Garze Tibetan Autonomous Prefecture, Sichuan, China – The sun rises over holy Mount Yala, imposing and jagged at 5,820 metres. Student nuns and monks begin their prayers at the 1,400-year-old Lhagang Monastery in Tagong, a town in the mountain-ringed grasslands of the Garze Tibetan Autonomous Prefecture, Sichuan, China.
The people of the town emerge from their stone winter houses to tend to their yaks. When the mild summer arrives at the Tibetan highlands, the semi-nomadic herders who live in the town will set off to roam the grasslands with their herds and tents as they have done for centuries.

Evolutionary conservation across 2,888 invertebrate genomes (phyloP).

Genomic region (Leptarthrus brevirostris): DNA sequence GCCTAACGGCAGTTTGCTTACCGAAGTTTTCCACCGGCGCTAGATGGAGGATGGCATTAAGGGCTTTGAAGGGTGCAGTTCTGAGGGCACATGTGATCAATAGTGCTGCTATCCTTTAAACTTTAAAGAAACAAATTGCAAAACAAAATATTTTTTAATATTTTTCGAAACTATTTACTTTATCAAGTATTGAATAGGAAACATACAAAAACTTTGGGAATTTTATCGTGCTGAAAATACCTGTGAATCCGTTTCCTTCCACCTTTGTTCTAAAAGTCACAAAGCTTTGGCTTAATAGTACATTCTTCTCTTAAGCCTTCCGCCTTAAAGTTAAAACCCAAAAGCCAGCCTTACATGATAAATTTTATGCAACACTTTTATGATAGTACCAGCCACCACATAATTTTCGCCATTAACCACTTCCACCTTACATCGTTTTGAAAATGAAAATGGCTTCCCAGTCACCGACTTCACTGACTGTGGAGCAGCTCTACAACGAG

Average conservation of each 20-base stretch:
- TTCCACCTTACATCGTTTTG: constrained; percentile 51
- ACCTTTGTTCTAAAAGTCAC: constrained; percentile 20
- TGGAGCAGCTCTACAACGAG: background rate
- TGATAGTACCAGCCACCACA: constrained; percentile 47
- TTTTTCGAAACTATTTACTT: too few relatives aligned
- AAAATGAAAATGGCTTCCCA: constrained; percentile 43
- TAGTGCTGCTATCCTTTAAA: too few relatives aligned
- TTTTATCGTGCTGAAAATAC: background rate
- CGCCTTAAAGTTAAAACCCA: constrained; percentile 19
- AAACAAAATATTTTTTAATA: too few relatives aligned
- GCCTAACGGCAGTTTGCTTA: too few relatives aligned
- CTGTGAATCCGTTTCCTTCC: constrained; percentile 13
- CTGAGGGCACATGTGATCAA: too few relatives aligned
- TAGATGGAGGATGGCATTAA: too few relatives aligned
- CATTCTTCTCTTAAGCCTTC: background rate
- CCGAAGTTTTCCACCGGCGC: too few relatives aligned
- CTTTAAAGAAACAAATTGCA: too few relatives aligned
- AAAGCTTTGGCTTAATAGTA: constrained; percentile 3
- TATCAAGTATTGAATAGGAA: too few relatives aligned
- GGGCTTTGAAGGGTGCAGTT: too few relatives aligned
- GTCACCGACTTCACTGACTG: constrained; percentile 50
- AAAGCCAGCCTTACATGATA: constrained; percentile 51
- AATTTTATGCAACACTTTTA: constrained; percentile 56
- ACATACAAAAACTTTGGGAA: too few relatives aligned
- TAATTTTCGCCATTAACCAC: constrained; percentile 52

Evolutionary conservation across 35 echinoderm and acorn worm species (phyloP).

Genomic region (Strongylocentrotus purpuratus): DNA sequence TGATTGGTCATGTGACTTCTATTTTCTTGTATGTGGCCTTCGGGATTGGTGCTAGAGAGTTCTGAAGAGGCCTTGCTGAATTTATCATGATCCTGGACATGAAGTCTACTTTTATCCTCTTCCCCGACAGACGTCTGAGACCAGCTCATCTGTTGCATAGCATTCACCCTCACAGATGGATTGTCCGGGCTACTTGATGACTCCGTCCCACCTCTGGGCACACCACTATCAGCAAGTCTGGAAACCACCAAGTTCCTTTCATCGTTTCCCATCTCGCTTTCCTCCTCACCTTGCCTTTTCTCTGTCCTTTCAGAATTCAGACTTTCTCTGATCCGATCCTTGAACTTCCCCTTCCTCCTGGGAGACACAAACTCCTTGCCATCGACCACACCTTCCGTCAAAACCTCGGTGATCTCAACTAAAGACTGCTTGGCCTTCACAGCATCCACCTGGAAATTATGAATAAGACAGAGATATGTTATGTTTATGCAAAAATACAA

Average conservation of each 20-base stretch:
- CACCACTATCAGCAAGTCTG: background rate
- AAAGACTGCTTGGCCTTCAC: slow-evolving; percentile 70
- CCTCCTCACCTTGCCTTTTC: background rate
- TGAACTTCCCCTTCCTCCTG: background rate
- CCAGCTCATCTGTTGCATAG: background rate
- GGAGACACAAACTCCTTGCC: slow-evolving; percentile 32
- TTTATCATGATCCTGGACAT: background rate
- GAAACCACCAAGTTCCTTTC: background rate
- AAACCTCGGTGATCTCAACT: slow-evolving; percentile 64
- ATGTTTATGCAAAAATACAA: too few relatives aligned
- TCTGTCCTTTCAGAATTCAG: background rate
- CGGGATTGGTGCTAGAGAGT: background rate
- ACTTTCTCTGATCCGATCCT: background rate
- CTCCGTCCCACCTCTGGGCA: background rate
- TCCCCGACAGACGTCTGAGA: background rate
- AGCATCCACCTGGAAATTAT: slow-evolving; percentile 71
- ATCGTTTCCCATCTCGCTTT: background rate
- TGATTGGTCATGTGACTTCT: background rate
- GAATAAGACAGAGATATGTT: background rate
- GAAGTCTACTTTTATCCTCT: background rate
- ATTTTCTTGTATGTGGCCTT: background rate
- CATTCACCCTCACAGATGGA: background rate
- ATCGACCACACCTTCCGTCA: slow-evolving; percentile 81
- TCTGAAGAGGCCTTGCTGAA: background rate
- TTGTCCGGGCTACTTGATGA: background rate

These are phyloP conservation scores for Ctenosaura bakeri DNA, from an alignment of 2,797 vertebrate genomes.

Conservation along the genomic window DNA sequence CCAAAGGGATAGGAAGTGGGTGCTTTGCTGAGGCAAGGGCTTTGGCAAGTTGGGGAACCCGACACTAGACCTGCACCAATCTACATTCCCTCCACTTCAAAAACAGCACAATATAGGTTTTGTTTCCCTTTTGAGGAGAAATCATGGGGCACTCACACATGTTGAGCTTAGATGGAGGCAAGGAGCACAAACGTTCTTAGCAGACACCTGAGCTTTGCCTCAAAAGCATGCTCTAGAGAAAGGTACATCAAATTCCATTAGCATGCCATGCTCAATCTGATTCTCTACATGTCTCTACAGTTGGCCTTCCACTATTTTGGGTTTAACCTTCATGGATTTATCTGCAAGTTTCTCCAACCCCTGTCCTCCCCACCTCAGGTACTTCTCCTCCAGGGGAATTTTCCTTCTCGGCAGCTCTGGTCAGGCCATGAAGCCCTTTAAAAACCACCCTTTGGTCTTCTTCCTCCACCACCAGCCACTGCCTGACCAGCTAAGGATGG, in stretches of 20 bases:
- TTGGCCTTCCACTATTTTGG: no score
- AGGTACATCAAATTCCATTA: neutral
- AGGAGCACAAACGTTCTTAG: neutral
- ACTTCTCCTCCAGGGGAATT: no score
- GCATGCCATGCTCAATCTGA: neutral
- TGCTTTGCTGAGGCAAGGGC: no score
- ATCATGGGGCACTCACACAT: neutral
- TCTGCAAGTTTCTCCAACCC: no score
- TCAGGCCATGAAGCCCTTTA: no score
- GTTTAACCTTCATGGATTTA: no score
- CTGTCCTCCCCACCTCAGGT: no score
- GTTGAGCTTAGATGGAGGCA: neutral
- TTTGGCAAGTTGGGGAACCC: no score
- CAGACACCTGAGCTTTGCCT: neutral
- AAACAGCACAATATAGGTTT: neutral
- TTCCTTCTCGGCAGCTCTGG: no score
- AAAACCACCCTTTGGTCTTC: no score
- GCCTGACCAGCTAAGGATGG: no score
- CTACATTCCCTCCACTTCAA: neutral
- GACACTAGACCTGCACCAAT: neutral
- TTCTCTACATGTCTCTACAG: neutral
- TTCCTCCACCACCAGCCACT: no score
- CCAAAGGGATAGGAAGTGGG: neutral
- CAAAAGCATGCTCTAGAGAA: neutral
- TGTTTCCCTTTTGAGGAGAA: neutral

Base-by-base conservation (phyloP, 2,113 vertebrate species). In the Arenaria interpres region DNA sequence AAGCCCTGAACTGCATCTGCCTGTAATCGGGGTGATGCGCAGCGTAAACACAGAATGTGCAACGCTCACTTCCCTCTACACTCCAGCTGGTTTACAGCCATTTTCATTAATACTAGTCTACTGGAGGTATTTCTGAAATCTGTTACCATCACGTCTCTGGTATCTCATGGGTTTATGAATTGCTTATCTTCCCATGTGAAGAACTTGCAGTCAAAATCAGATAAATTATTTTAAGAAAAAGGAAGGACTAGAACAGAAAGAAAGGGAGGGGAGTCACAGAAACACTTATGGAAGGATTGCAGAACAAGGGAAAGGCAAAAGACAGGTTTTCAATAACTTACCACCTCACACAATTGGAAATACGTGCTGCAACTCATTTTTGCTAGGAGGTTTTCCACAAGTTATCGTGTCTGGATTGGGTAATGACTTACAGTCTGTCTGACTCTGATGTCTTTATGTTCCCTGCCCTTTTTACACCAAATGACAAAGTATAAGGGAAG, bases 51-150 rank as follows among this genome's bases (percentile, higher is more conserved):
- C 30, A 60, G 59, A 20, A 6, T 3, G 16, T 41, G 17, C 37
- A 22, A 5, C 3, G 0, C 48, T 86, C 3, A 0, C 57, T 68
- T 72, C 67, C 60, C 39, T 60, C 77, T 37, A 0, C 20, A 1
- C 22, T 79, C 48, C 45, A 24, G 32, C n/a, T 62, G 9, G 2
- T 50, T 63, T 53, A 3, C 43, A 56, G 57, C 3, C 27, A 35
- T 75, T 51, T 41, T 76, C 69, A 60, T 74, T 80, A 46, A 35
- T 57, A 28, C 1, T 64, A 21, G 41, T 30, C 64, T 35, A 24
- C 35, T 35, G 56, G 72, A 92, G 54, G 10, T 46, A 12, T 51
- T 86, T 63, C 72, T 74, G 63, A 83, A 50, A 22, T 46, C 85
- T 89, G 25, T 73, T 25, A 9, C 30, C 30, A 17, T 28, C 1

Tagong is a frontier town of about 8,000 people on the 2,142km-long Sichuan-Tibet Highway, about a quarter of the way to the Tibetan capital of Lhasa. Formerly known as the Kham region of eastern Tibet, the Garze Tibetan Autonomous Prefecture is roughly the size of Nepal and has a population of mainly Tibetans.